Medicaid and its uncertain future
Medicaid is a crucial component of the American safety net. It provides a fundamental level of health security for low-income Americans, many of whom struggle with long-term illnesses and disabilities. Medicaid is often the only option for people in these difficult circumstances. However, for many Americans on Medicaid, the program is a health insurance plan without the accompanying health care. Constrained by one-size-fits-all directives from Washington, Medicaid suffers from the same challenges that affect Medicare and the newly established health insurance regime under Obamacare – too many people in Washington making health care decisions for patients, families, and their physicians.
Medicaid turned 50 last year, but its next 50 years are highly uncertain. According to the CBO, Medicaid spending has increased by more than 2,500 percent since 1980. Obamacare made this problem worse by increasing Medicaid and SCHIP spending by more than $1 trillion over the 2017–2026 period. By 2030, Medicaid, along with Medicare, Social Security, and net interest payments, are projected to consume all federal revenue.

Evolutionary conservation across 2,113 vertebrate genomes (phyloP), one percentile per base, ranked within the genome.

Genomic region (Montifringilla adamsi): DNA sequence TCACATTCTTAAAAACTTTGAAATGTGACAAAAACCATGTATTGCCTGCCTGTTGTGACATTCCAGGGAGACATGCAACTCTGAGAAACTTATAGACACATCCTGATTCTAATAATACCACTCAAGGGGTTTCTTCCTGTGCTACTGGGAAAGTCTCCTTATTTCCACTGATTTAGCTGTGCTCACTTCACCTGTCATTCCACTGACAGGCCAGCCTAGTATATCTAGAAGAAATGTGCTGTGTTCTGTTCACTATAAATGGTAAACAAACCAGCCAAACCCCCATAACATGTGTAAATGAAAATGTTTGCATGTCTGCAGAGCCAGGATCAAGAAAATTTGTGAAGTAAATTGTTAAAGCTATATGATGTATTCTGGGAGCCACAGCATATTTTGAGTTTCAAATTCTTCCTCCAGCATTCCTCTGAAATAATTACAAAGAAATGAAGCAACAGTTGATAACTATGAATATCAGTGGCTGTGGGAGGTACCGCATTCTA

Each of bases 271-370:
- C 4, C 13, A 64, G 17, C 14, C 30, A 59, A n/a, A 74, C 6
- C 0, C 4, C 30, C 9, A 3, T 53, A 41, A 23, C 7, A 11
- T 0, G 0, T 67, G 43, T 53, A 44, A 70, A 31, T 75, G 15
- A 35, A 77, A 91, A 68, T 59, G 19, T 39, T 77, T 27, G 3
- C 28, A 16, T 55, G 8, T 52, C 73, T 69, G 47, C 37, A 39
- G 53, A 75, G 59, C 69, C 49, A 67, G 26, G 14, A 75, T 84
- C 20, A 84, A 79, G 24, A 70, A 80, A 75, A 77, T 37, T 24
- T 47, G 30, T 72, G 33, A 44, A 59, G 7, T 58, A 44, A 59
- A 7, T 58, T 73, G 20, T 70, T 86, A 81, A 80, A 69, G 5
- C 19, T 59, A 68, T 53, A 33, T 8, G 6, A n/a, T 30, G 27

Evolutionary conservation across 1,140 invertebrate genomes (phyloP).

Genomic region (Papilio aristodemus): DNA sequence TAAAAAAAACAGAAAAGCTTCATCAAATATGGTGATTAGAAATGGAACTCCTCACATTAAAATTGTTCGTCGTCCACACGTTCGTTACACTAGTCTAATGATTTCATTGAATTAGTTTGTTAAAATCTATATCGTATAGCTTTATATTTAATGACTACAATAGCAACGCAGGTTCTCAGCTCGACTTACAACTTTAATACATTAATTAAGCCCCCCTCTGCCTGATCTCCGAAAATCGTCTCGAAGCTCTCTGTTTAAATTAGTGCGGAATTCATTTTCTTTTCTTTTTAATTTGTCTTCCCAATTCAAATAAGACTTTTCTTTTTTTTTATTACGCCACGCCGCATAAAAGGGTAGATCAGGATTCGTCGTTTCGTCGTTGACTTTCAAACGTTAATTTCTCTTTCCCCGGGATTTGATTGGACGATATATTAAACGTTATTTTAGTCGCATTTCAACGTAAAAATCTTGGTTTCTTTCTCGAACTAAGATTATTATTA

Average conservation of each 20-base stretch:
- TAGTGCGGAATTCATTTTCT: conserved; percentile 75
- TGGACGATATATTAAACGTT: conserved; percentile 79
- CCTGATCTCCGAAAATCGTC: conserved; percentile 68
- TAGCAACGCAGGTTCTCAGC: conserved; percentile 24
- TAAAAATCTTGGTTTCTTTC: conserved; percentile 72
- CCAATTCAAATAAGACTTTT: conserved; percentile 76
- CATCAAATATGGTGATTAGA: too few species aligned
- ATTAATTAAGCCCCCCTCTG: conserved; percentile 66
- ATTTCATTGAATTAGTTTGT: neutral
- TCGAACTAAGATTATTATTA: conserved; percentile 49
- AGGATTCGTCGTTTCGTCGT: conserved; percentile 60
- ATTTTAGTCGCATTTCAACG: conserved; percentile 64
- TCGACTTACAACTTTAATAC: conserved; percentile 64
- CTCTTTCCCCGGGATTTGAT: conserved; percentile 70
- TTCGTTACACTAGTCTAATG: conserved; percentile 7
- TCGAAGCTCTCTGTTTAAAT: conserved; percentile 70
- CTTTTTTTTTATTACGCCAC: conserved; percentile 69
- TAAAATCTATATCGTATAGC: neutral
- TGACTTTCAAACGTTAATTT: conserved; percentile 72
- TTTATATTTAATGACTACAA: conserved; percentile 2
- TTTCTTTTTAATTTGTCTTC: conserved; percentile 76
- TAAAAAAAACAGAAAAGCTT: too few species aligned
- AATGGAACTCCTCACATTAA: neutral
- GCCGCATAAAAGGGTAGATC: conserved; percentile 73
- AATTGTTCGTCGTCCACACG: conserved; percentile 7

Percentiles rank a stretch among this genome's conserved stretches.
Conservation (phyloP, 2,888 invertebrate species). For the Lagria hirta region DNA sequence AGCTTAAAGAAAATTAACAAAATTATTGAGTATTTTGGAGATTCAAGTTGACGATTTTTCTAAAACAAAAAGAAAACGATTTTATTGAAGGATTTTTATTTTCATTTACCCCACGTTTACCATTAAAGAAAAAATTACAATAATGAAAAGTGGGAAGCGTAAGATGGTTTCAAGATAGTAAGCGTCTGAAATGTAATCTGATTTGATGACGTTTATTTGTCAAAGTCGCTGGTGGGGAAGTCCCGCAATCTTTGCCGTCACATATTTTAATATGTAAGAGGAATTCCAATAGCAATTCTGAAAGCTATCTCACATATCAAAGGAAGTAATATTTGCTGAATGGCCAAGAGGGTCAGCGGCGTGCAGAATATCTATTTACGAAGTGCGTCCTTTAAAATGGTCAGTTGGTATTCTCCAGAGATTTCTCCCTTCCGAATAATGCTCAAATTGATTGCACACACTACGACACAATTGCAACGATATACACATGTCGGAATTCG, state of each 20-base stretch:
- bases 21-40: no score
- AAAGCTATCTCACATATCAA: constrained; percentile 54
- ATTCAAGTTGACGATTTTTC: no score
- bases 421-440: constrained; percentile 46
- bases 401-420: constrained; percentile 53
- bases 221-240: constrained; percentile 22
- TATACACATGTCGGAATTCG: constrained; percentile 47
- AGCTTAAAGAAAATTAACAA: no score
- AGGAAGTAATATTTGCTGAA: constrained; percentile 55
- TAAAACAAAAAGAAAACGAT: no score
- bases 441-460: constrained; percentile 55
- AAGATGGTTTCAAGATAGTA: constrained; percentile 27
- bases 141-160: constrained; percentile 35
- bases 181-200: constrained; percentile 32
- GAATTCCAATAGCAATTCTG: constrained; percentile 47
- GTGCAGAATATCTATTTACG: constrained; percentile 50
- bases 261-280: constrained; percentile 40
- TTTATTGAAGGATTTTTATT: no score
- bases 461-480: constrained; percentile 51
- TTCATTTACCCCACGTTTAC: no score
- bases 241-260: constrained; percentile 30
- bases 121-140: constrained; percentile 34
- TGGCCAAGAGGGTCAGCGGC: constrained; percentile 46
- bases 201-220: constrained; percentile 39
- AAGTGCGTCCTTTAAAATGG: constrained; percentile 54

The solution is state flexibility
The House Budget Resolution calls for transitioning the Medicaid program to State Flexibility Funds that give States the freedom to tailor their individual programs to address the diverse needs of their communities. All States should have the flexibility to adapt their Medicaid programs—to design their benefit packages in a way that best meets the needs of their populations; to promote personal responsibility and healthy behaviors; and to encourage a more holistic approach to care that considers not only Medicaid beneficiaries’ health conditions, but also their economic, social, and family concerns. Instead of just adding millions more people to a broken Medicaid system as Obamacare has done, the plan would ease the fiscal burdens imposed on State budgets, contribute to the long-term stabilization of the Federal Government’s fiscal path, and preserve and improve the Medicaid program.